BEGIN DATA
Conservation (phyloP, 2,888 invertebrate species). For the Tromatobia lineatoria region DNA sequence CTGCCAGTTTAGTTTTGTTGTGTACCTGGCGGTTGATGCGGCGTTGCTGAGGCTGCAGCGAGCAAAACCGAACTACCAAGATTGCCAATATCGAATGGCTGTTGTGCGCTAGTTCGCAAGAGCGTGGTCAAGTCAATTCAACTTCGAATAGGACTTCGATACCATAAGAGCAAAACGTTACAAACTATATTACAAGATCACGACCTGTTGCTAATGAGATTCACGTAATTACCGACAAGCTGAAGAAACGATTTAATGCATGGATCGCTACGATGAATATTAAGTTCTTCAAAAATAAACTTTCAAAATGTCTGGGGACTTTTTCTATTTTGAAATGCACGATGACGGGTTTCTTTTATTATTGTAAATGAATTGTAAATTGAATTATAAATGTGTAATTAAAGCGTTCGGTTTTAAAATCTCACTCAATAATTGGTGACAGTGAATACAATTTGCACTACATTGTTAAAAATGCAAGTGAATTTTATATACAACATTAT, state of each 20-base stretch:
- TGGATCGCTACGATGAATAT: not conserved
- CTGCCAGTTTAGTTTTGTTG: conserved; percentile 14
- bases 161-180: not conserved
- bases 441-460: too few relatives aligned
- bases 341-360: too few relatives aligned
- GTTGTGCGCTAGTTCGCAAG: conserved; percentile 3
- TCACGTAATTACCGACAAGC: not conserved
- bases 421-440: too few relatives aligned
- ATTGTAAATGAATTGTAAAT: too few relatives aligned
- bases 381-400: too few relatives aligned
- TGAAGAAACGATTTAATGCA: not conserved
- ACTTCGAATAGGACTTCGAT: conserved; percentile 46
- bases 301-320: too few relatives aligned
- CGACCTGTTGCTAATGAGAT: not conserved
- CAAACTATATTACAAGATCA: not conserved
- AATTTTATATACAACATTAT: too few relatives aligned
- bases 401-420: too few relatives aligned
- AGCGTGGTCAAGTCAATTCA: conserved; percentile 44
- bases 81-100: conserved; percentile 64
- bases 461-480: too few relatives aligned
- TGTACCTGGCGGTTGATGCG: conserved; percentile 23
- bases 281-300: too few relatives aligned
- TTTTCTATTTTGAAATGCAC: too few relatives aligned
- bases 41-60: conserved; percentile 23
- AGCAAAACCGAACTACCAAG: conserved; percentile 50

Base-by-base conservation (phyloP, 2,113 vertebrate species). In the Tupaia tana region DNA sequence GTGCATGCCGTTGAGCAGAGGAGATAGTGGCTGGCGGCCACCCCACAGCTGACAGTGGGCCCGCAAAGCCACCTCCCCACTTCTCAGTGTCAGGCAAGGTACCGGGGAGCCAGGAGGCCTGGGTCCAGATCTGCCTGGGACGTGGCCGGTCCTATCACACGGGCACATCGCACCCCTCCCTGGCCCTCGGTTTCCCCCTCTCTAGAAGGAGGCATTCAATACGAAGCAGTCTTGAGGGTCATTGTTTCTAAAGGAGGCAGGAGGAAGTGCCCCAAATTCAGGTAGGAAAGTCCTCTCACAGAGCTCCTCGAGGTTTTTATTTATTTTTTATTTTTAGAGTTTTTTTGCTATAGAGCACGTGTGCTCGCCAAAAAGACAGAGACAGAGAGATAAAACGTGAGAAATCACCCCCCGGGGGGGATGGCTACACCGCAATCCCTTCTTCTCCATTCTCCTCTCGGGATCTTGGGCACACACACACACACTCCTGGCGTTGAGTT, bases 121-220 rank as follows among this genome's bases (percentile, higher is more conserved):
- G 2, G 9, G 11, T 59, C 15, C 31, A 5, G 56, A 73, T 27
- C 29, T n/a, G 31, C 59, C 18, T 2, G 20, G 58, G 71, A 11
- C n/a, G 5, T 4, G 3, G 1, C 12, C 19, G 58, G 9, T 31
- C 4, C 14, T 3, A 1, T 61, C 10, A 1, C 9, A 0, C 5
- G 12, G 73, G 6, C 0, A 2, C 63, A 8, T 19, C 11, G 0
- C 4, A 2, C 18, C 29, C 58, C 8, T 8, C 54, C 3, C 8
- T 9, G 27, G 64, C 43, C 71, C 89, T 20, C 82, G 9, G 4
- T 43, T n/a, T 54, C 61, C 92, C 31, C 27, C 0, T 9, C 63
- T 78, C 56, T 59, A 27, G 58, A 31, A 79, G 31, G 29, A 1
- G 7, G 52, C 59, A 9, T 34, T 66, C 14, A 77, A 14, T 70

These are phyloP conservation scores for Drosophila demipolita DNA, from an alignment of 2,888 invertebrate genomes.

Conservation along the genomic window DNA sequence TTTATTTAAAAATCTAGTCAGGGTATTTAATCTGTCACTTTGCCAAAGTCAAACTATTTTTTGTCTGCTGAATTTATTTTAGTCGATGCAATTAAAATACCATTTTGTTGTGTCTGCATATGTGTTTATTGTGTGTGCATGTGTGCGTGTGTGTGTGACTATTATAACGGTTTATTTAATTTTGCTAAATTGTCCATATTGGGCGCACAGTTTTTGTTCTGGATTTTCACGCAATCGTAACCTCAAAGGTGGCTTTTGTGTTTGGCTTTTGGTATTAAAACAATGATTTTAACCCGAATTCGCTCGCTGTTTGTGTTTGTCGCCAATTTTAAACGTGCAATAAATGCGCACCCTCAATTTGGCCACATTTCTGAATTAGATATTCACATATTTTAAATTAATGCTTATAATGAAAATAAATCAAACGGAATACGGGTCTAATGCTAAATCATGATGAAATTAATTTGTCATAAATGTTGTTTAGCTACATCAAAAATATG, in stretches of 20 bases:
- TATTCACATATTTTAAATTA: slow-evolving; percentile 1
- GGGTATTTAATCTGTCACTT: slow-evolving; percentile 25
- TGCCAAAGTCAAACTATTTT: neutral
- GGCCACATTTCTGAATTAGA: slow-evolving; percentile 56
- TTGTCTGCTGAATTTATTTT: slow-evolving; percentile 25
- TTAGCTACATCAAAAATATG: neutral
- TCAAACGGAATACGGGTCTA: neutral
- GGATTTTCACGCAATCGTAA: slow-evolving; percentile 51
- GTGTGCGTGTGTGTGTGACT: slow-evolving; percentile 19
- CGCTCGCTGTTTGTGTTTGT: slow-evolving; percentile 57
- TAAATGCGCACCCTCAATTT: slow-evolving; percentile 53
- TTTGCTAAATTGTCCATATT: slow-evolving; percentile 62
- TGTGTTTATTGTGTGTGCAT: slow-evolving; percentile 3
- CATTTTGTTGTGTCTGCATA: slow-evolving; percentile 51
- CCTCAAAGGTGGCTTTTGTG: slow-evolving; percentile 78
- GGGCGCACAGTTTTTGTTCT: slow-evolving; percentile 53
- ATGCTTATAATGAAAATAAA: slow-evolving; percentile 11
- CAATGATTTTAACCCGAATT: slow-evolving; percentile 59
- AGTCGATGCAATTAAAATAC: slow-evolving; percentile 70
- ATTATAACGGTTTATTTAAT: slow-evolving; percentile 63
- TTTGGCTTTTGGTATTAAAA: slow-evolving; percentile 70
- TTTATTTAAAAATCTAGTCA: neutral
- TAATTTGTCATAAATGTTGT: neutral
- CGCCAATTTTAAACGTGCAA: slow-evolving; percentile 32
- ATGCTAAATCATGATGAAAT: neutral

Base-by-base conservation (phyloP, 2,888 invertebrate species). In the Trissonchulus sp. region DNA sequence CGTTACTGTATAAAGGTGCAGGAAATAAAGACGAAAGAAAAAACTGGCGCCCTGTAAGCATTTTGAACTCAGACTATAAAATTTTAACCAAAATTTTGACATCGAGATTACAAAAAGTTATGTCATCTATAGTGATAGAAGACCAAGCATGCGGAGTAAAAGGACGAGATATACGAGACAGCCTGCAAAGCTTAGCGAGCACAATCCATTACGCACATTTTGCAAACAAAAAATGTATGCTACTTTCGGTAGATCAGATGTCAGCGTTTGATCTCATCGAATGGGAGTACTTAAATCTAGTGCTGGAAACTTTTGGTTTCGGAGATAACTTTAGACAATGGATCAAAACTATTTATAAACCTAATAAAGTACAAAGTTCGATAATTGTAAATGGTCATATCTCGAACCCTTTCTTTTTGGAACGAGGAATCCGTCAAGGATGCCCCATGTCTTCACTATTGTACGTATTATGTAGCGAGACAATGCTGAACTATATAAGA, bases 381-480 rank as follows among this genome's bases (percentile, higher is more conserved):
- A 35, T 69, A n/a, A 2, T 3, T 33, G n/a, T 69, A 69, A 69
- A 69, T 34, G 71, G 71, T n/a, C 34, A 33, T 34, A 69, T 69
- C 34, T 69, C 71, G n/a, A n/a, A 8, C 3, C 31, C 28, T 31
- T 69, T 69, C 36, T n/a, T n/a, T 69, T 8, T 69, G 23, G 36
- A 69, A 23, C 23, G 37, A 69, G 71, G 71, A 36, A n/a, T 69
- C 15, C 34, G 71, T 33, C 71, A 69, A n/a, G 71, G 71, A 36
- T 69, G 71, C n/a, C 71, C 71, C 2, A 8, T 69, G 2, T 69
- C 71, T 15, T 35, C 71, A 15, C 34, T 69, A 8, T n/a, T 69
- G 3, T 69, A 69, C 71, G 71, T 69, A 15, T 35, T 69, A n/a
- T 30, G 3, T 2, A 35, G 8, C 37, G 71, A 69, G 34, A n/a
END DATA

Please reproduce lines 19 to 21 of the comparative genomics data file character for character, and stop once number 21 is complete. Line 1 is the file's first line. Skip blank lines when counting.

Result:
- AGCGTGGTCAAGTCAATTCA: conserved; percentile 44
- bases 81-100: conserved; percentile 64
- bases 461-480: too few relatives aligned